Open access makes research outputs (eg articles, data) accessible free of charge online and without subscription barriers, sometimes after an agreed period has elapsed since initial publication. It complements and extends the established practices and rigorous selection of publications in peer reviewed journals and elsewhere, operating in parallel with conventional publication channels.
The vast majority of journals and publisher's now permit the archiving (often referred to as self-archiving) of your final, peer-reviewed drafts in institutional repositories such as ARAN. This is the final version of your journal article after peer review and editing has occurred, but before publication. This is also known as a post-print and is usually a text file without the publisher's typesetting, formatting, pagination and logos. Publishers usually stipulate a delay of between 6 and 18 months following publication in their journal and that pre-prints or post-print versions are the only permissible versions to be used for this purpose.
Growing number of open access journals and most major publishers have open access options. There are two main routes to open access publishing, the Green and Gold routes. Green open access typically involves depositing the final manuscript version of your publication in a local repository such as ARAN at NUI Galway. Alternative approaches include deposit in a subject repository like PubMed Central or publication in any of more than 10,000 open access journal listed in the Directory of Open Access Journals. Gold open access operates on the basis of paying an Article Processing Charge (APC) to the publisher of a subscription journal so that your article is made available without charge to the reader.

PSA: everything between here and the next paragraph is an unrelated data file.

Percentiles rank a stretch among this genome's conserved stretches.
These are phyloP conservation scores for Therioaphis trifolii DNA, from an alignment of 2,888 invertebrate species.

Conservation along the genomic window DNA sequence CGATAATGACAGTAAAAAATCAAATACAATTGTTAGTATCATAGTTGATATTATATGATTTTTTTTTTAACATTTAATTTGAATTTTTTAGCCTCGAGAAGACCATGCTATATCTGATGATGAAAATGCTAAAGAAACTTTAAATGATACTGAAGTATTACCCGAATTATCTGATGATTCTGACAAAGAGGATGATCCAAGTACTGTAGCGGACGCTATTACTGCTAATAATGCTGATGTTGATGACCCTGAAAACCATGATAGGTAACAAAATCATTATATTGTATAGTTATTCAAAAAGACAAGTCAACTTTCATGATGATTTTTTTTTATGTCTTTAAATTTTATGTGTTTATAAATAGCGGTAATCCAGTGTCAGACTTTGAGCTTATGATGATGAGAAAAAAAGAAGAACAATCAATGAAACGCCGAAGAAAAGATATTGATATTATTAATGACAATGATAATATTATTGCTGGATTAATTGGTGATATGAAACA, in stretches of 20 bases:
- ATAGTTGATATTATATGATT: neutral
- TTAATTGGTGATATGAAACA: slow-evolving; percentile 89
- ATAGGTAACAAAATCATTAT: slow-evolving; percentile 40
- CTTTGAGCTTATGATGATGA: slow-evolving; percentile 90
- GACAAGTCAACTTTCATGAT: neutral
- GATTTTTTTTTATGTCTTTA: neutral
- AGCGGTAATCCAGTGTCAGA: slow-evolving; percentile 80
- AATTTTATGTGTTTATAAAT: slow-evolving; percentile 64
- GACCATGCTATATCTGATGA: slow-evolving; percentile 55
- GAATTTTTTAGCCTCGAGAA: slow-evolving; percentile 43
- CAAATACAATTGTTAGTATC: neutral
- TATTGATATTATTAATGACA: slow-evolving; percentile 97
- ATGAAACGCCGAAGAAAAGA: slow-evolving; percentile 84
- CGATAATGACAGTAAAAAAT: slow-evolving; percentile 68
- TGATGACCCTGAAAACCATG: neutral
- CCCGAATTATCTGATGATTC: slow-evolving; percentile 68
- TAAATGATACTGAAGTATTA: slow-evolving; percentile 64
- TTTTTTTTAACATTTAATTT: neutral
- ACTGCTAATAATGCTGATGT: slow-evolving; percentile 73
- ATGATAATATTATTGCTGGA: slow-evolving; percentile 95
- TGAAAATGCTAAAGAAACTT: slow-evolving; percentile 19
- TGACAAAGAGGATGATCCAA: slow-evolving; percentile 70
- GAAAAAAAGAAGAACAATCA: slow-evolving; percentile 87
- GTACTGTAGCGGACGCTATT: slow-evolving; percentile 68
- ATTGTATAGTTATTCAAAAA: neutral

NUI Galway supports Green Open Access which involves no costs on your part.
Peter Suber has been a leading advocate for open access since 2001 and has worked full time on issues of open access since 2003. Read his Open Access Overview which he says is "...an introduction to open access (OA) for those who are new to the concept. I hope it's short enough to read, long enough to be useful, and organized to let you skip around and dive into detail only where you want detail."
"The complicated business of publishing academic research" is a recent article by John Cox, University Librarian, in which he explains why " it's time to change the current system which generates big profits for publishers and denies free public access to research findings". Read more on RTÉ Brainstorm at https://www.rte.ie/eile/brainstorm/2018/0418/955452-the-complicated-business-of-publishing-academic-research/